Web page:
TABLE 3______________________________________EXAMPLES OF GENE TRANSFER PROTOCOLS*TARGET TISSUE METHOD REFERENCES______________________________________A. General Liposome Nabel et al., PNAS USA, 90: 11307-11 (1993) Nabel et al., Hum. Gene Ther., 3:649-56 (1992) Zhu et al., Science, 261:209- 11 (1993) Particle Cheng et al., PNAS USA, 90: Bombardment 4455-9 (1993) Microcapsules Chang et al., Hum Gene Ther., 4:433-40 (1993)B. Muscle - Retroviral Dai et al., PNAS USA, 89: generally 10892-5 (1992) Cell trans- Gussoni et al., Nature, 356: plantation 435-8 (1992) Adenoviral Ragot et al., Nature, 361: 647-50 (1993) Liposome Nabel et al., J. Clin. Invest., 91:1822-9 (1993) Nabel et al., PNAS USA, 89: 5157-61 (1992)C. Cardiac Muscle In Vivo Kass-Eisler et al., PNAS USA, 90:11498-502 (1993) In Vitro Kass-Eisler et al., PNAS USA, 90:11498-502 (1993) Adenovirus Kass-Eisler et al., PNAS USA, 90:11498-502 (1993)D. Liver Retroviral Kay et al., Hum. Gene Ther., 3: 641-7 (1992) Rettinger et al., PNAS USA, 91:1460-4 (1994) Cardoso et al., Hum. Gene Ther., 4:411-8 (1993) Adenoviral Kay et al., PNAS USA, 91: Vector 2353-7 (1994)E. CNS - generally Herpes Virus Andersen et al., Cell Mol. Neurobiol, 13:503-15 (1993) Liposomes Jiao et al., Exp. Neurol., 115: 400-13 (1992)F. Neurons & Adenoviral La Salle et al., Science, 259: Ganglia 988-90 (1993)G. Glial Cells Glioma Yamada et al., Jpn J Cancer Res., 83:1244-7 (1992) Retroviral Yamada et al., Jpn J Cancer Res., 83:1244-7 (1992)H. Lung Adenovirus Flotte et al., PNAS USA, 90: 10613-7 (1993)______________________________________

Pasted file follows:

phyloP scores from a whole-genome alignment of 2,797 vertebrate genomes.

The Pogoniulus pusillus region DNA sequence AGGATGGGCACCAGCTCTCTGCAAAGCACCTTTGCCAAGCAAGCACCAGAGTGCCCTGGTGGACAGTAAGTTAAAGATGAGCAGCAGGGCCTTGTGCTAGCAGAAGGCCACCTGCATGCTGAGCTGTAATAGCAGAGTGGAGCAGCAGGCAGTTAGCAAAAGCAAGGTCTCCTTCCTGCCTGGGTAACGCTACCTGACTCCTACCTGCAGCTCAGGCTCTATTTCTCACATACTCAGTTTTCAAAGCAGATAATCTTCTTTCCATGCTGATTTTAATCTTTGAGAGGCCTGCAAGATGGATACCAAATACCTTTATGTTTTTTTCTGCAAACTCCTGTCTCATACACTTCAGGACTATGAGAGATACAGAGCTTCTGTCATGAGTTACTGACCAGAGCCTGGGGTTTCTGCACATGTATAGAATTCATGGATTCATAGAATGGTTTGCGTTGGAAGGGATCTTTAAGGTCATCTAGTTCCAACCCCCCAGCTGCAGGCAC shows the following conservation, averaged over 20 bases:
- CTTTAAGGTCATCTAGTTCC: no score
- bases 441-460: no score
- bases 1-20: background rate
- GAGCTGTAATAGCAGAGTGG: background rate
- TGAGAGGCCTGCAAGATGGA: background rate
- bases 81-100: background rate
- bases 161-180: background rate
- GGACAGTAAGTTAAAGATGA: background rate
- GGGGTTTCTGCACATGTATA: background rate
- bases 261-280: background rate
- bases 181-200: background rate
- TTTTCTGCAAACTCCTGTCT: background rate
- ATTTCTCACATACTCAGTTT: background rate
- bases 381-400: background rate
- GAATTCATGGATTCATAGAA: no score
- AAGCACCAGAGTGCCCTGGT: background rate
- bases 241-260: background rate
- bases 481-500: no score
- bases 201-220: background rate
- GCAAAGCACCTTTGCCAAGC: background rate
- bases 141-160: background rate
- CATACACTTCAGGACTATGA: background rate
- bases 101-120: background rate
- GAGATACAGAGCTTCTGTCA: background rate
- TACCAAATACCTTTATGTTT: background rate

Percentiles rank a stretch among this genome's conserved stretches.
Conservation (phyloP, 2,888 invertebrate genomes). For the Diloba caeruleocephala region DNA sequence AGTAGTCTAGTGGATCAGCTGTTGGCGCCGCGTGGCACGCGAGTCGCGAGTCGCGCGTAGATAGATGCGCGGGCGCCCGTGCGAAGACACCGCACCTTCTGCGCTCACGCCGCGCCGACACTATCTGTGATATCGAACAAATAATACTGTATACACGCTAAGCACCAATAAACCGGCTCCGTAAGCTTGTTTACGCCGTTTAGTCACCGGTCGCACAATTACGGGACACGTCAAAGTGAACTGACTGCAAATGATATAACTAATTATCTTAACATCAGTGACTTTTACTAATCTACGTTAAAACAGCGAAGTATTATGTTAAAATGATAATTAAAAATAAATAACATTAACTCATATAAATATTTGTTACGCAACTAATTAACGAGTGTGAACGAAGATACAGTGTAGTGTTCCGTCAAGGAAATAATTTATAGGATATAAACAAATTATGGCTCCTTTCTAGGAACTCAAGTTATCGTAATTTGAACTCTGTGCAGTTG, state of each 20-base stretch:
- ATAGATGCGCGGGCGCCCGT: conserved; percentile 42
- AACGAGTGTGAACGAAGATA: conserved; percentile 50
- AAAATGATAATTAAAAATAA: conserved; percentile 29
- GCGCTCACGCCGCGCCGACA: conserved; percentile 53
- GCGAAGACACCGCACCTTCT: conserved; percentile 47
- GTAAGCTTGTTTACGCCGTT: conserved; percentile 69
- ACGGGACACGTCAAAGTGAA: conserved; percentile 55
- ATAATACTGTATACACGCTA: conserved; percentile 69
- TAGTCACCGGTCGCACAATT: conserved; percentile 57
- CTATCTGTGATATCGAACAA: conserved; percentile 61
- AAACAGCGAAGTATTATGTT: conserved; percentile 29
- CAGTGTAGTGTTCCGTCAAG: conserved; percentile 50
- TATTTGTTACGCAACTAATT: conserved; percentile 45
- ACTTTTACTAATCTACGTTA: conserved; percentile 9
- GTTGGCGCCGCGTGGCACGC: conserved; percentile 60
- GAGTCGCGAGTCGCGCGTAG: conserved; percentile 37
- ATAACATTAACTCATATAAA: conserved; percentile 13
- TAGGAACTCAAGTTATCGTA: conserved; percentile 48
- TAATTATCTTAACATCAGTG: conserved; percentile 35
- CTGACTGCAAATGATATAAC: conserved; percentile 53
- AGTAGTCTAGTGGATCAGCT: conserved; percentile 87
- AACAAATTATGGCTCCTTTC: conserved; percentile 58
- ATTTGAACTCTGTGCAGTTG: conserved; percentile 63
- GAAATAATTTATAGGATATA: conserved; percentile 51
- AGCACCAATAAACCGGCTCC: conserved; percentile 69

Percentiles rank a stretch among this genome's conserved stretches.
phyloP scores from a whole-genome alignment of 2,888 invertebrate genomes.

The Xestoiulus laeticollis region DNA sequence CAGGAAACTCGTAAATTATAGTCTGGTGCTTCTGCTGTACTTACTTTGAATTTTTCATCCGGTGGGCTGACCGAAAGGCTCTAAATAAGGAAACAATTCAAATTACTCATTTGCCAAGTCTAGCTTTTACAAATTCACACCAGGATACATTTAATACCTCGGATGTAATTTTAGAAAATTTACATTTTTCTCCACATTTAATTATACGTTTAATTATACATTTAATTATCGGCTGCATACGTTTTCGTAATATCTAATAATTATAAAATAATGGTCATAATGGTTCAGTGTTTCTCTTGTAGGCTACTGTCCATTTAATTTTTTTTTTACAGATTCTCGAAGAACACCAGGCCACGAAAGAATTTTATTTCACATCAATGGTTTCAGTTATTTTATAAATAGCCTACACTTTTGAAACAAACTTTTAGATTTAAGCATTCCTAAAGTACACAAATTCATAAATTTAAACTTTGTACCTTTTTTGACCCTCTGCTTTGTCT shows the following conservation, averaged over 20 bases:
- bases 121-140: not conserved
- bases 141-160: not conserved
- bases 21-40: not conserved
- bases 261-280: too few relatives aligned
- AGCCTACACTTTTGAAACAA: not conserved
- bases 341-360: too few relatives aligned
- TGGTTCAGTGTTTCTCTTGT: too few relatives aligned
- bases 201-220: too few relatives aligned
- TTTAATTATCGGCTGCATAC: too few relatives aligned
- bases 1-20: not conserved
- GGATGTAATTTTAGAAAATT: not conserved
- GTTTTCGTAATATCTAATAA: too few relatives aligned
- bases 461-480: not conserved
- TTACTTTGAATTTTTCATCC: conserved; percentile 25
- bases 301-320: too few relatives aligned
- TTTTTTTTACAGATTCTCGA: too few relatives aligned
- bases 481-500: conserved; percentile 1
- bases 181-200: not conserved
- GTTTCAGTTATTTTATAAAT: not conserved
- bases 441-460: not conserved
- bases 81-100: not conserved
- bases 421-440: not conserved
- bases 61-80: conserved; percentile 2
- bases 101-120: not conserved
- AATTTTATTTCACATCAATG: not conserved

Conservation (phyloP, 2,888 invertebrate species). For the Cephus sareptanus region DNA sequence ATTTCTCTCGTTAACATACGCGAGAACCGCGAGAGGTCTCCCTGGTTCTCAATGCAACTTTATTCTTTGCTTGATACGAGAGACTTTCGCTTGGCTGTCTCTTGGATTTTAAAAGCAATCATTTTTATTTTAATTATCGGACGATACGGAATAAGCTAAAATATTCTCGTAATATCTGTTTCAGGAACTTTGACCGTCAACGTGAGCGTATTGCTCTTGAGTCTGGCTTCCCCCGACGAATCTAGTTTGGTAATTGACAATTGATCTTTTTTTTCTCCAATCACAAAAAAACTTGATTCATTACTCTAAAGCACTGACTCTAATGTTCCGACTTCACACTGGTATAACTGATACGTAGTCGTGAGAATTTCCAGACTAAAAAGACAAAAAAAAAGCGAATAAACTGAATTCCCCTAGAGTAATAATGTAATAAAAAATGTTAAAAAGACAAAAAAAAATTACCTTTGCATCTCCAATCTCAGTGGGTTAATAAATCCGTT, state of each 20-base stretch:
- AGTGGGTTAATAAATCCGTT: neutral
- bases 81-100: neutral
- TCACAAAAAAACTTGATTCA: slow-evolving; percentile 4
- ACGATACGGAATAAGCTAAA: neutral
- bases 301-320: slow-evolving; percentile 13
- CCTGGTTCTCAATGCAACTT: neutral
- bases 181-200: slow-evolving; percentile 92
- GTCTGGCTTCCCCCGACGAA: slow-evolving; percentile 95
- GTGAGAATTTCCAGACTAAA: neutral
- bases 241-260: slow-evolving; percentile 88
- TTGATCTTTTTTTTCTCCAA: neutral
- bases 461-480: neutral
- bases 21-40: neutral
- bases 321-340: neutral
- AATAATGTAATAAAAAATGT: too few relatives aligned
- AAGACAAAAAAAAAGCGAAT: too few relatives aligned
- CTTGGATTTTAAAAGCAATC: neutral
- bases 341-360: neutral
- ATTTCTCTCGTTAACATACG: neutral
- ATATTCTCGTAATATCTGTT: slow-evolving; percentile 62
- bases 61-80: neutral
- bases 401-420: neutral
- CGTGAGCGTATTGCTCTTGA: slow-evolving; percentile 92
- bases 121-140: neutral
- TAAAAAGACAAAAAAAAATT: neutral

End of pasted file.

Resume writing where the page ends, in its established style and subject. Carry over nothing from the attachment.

Transfection of Dispersed Cells from a Tissue or Organ